Nigerian weddings are as colourful as they are lively and exciting. And, depending on what the couple wants, they can be wed in both traditional and modern styles, which means two ceremonies with equal importance and, in all likelihood, staggering expenses. According to research, the average Nigerian wedding now costs over £20,000 and can often far surpass even this figure.
As one of the most prestigious Nigerian Weddings in London, Cavendish Banqueting can help ease the burden of cost by providing an excellent variety of wel priced all in one package deals.
Traditional Nigerian weddings are held with more importance in Nigerian culture. They are the means by which parents and extended family give their approval and blessing. So anything else can take a backseat, unless the couples can afford to celebrate both.
In Nigeria, there are different cultures that follow different wedding customs and practices. This means that what could be traditional for the bride, might not be the same for the groom, especially if they come from different tribes, including Hausa, Fulani, Kanuri, Igbo, Yoruba, etc. When it is an inter-tribal union, the culture to be followed will not necessarily be that of the bride. But the couple actually have the option to celebrate both cultures, which can make the celebration even more vibrant and exciting.
Fulani, Hausa and Kanuri are quite similar, especially in terms of the dinner, reception, the length of celebration, and other parts of the wedding. One exception is the gifts to be presented to the bride’s family. Most of the time, the groom is expected to give as much as possible as this showcases his wealth and his capacity to provide for his bride. The differences, however, stop at the Nikkah or Wedding Fatiha where the dowry is given to the bride’s father or guardian. Only the male members of the families are in attendance for this event.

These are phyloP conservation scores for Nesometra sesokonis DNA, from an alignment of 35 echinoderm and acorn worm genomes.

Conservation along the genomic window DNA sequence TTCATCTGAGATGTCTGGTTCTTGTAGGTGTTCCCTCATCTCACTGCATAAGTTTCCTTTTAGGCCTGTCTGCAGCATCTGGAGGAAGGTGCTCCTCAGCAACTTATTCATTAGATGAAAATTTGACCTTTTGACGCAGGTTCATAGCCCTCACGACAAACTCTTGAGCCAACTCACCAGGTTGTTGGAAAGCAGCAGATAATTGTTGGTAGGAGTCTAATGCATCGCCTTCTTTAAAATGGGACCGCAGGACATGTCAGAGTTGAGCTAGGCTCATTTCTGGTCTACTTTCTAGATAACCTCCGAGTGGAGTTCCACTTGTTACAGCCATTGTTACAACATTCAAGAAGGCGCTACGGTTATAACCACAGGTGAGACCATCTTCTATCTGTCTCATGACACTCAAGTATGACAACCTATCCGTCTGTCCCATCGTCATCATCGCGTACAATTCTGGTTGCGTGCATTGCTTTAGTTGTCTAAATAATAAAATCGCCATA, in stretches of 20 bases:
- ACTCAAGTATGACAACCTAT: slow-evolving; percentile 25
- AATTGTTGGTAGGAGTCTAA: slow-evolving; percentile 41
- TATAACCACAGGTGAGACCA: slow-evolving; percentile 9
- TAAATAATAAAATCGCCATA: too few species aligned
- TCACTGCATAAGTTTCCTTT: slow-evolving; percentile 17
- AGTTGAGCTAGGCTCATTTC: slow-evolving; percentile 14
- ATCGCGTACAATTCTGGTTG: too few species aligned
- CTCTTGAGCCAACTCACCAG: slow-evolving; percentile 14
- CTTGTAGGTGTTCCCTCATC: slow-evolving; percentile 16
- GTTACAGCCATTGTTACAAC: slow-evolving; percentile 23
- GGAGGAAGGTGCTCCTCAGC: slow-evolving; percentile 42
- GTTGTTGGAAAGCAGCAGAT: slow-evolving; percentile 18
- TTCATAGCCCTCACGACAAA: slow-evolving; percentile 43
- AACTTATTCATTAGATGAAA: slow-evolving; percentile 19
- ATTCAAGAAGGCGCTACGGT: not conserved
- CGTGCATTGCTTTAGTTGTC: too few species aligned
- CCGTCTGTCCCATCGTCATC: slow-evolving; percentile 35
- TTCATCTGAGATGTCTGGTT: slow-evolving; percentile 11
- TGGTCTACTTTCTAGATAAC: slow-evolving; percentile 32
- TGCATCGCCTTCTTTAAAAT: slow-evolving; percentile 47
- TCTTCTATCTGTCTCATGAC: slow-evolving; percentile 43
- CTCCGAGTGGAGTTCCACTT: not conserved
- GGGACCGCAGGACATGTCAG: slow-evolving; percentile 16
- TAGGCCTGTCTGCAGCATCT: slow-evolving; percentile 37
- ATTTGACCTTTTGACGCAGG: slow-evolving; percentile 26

Among the three, a Kanuri wedding is most expensive. Two of its important rituals are the wankan amarya where the bride wears the traditional attire and is carried on the backs of the female members of the groom’s family; and the washing of the bride’s hair right before the wedding by the groom’s aunts and grand aunts. For a Hausa wedding, a ceremony can last six days or more, starting from the bridal shower to the Kamu and the bride’s send-off. In a Fulani wedding, on the other hand, a “Budan Kai” must be performed. This translates to “unveiling of the bride” and the ritual is simply to convey her to the house of her new groom to be presented to her mother-in-law. Then, the money shower follows where cash or cheque is handed to the bride, starting with her mother-in-law and the rest of the groom’s family. The ritual is then repeated to the groom, where his family, starting with his mother, gift him with money.
Cavendish Banqueting is one of the largest Nigerian Weddings in the London area and as such, we can cater for 400+ guests indoor and also organise marquee based outdoor events for you to accommodate up 1000 guests.
In Nigerian weddings, everything is paid for by the groom, except the reception that is taken care of by the bride’s mother. When it comes to the menu, it is vital to consider dishes that are traditional to the tribe, which means an inter-tribal wedding would have a combination of several food options. At Cavendish Banqueting, we have been catering for Nigerian weddings for more than 10 years and offer a huge range of traditional dishes to choose from. Sometimes couples prefer to add international cuisines, the same way they would integrate modern wedding trends, such as photo booths, Instagram and more fashion-forward aso ebi (traditional outfits).
Of course, we can help with all of this.